Finding God in Shrove Tuesday

By Dianne E. Butts:

Some people are finding God in Shrove Tuesday. Do you know what Shrove Tuesday is? Don’t worry. There was a time I didn’t know what it was either.

Shrove Tuesday is the day before Ash Wednesday. This year in 2012, Shrove Tuesday is Feb. 21. Shrove Tuesday is the day that women in some locations clean out their kitchen pantries to get rid of all the foods that are not allowed for Lent, including pre-lenten meat as well as fats and oils. For some it’s a tradition to use up these tasty morsels by feasting—cooking up the meats and making the fats and oils into pancakes.

I first heard of Shrove Tuesday when I moved to a small town in Colorado and started attending a Presbyterian Church. I remember the strange telephone call I got:

“Hello, Dianne, I’m calling for the church to let you know you’ll be waitressing for our Shrove Tuesday Pancake Supper.”

“Waitressing?” I asked. “For the what? There must be some mistake. I’m not a waitress.” I then learned everyone in the church was assigned a duty for the Shrove Tuesday Pancake Supper that was served to the community annually. We were fairly new in town and those people didn’t know me very well. If they had, they never would have assigned me to be a waitress.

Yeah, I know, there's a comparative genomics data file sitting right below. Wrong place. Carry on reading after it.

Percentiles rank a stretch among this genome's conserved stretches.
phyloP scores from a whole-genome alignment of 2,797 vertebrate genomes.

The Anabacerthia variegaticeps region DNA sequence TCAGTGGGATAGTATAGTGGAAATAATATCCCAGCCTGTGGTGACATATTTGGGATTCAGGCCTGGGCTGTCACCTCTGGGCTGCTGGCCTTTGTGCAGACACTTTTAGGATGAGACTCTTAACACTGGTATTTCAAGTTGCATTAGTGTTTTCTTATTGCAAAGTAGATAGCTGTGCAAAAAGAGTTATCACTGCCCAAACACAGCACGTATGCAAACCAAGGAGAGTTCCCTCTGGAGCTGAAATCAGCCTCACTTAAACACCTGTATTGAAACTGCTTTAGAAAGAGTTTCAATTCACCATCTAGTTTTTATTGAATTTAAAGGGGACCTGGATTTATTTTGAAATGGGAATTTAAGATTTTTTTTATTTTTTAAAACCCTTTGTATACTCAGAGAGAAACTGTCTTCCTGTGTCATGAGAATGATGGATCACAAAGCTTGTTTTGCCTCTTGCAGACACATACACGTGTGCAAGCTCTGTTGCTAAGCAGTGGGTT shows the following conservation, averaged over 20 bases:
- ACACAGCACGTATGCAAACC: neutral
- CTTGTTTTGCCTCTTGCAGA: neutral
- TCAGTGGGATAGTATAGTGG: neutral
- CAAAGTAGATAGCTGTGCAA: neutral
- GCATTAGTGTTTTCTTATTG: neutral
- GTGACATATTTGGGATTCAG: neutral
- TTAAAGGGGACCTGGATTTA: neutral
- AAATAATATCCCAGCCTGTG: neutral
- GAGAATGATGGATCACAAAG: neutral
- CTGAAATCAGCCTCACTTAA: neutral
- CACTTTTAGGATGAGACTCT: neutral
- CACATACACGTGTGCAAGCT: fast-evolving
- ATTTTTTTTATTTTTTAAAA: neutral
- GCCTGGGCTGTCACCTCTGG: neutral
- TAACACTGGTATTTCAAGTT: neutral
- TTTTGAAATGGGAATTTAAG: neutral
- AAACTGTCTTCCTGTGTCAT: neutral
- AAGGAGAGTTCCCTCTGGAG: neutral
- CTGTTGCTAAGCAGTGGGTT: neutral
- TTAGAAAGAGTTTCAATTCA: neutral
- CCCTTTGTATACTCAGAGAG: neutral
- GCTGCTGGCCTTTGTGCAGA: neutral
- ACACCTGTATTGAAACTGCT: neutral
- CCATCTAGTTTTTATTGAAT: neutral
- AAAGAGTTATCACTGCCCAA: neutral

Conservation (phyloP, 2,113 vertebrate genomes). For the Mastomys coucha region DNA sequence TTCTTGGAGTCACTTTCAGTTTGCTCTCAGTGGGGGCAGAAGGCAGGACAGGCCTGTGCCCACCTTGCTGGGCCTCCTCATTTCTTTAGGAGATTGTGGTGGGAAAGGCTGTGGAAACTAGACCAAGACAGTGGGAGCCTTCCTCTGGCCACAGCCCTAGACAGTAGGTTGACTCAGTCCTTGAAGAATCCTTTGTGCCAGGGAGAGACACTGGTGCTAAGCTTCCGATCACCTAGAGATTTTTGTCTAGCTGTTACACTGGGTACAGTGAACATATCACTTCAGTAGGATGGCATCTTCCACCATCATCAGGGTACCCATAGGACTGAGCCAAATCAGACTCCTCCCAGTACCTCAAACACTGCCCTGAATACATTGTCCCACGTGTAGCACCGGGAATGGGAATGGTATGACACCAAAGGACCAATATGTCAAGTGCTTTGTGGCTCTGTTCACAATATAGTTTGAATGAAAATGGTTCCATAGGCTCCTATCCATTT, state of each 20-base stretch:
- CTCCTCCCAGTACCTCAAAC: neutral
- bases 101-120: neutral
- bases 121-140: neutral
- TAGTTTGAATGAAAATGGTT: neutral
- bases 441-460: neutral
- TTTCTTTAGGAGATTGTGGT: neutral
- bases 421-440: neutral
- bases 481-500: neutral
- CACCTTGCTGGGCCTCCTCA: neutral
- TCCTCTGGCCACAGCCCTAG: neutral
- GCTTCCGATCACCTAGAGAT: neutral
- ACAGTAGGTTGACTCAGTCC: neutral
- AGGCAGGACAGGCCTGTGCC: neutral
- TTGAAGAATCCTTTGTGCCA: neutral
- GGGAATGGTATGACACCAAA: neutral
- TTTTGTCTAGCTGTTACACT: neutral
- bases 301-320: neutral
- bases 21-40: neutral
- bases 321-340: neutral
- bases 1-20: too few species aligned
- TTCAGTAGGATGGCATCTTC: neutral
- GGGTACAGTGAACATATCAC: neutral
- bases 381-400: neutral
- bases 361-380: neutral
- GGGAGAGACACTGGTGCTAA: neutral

“What’s a Shrove?” I asked.

She hesitated. “It’s a supper, “she said. “We serve pancakes and sausage.”

“Oh, “I said. “Is shrove some kind of sausage?”

“No, “she said.

“Oh. Okay,” I said, confused. In January I had received another confusing invitation to the women’s group.

“We’d like you to come to Circle,” a woman told me.

“Oh,” I said smiling.

“We’re having our Sacrificial Meal,” she added.

“Oh,” I said and tried to continue smiling. Reminded me of that story about the cannibal who wanted to have the missionary for dinner. I knew I was the new kid on the block. But what had happened to the last new kid on the block? I declined the invitation.

Now it was February and I was trying desperately to talk my way out of being a waitress.

“No, we all have our assigned jobs”, she explained kindly, “and you’re assigned to be a waitress.”

I thought of the passage in Ephesians 4:11: “He…gave some to be apostles, some to be prophets, some to be evangelist, and some to be…” Waitresses? Alas. It seemed my assignment had been set in stone.

“Fine, I’ll waitress,” I said. “But I’d rather be in the kitchen sizzling those shroves.”

Whether or not you observe the Lenten season that leads to Easter, as you prepare for Easter and the celebration of God’s gift to us in Jesus, you might consider what extra items are in your heart that you may want to clean out. If you do that, you might be finding God in Shrove Tuesday.

What is Shrove Tuesday? video:

©Dianne E. Butts. Dianne is a regular contributor to Finding God Daily and is a prolific story and article writer. You can find out more about her at


Find God in Humor: The Way Church Used to Be

By Dianne E. Butts